Last year we signed a deal with a Kenyan grower which allowed us to offer some of our bouquets at a cheaper price for the same high quality, even during peak periods; it also means the odd trip out to Kenya for our product development manager, which he enjoys! We also work with growers in Thailand to complement the variety of our range. We’ve always been very demanding on the quality of our stems and have over the past months started to institute a testing routine especially when starting with a new grower or product.
Arena Flowers is all about the experience so every single detail is important to us. This is why we offer such a wide range of add-ons (luxury chocolates, greetings cards, soft toys, champagne, balloons…) as well as the possibility to add a personalised photo (or even a video message) to any order. All that stuff might sound quite simple and pretty boring but it is actually part of a very complex operation which in its whole makes Arena Flowers unique selling points strong assets against the competition.
Our Dutch warehouse was also a massive asset in our development and expansion. In 2008, we launched our Dutch language site and quickly had a German, French and two Belgian sites running as well. Offering the same high standards as our English site; fresh flowers, personalised service, competitive prices, next day delivery and International flower delivery; the popularity of our European sites grew rapidly. Our strong presence in the European market and international delivery service (through a highly qualified third party) also opened doors to an amazing deal with ProFlowers for which we manage the site ProFlowersInternational.com.
They started pretty much like Arena did and grew very fast to now be the leading online florist in the US after only twelve years. Pretty outstanding and they have been an inspiration for us and we are very proud that they chose us to handle all their international orders.
When starting Arena Flowers, we didn’t have a fixed idea of what the business would become, more like a concept we believed in and still keep driving today. We wanted to offer product excellence at affordable prices while adding something to the service (like our photos and video messages) as well as attention to detail. This is as true today as it was yesterday and we will continue to work on getting the message out in the future, in particular with some very exciting developments coming in Q2 of 2012. Watch this space!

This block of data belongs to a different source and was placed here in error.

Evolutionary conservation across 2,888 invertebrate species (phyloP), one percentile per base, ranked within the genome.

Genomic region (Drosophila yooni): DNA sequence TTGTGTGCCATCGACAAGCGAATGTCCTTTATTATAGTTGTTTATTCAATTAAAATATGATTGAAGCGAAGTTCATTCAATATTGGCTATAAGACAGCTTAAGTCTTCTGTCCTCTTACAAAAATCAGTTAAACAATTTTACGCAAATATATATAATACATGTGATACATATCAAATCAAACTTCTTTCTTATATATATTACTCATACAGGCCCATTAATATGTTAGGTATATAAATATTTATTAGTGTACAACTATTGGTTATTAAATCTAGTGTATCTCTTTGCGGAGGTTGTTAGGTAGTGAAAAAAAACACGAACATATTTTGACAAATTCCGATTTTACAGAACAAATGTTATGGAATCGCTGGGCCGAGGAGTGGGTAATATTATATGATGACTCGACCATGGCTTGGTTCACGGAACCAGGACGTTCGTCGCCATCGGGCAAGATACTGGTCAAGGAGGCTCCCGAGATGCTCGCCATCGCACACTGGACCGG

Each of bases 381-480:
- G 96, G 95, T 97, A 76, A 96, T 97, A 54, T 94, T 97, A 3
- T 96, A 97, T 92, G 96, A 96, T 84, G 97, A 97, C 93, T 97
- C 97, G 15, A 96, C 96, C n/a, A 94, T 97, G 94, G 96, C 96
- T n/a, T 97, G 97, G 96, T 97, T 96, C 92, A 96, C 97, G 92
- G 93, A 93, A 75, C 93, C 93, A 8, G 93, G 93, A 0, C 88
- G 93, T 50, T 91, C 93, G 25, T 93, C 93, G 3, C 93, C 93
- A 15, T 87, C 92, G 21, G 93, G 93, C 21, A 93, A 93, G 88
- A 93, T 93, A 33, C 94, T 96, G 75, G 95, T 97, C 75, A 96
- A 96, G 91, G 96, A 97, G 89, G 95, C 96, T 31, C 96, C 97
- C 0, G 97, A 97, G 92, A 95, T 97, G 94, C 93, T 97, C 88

3 Things We’d Do Differently
Raise more money – it wasn’t possible at the time and it took us a long time to dig ourselves out of the holes that resulted from being grossly undercapitalised. But we got there in the end, via the hard way!
Hire an accountant – we didn’t have a full time bookkeeper at the beginning and we should have done as neither Steve nor I had the time or training for this detailed work. It’s boring but very important.
Have more senior managers – linked to the first point and being under resourced. There was simply too much work to do and not enough good people. So huge opportunities go begging, which is very frustrating. If you have substandard people it can be even worse; they can develop a project, just really badly and lose you a fortune. Woops. Resourcing is something we still suffer from a bit but hopefully it’s something that we’ll put right in the not too distant future. Good people are priceless as in a business like this, you simply cannot do it alone.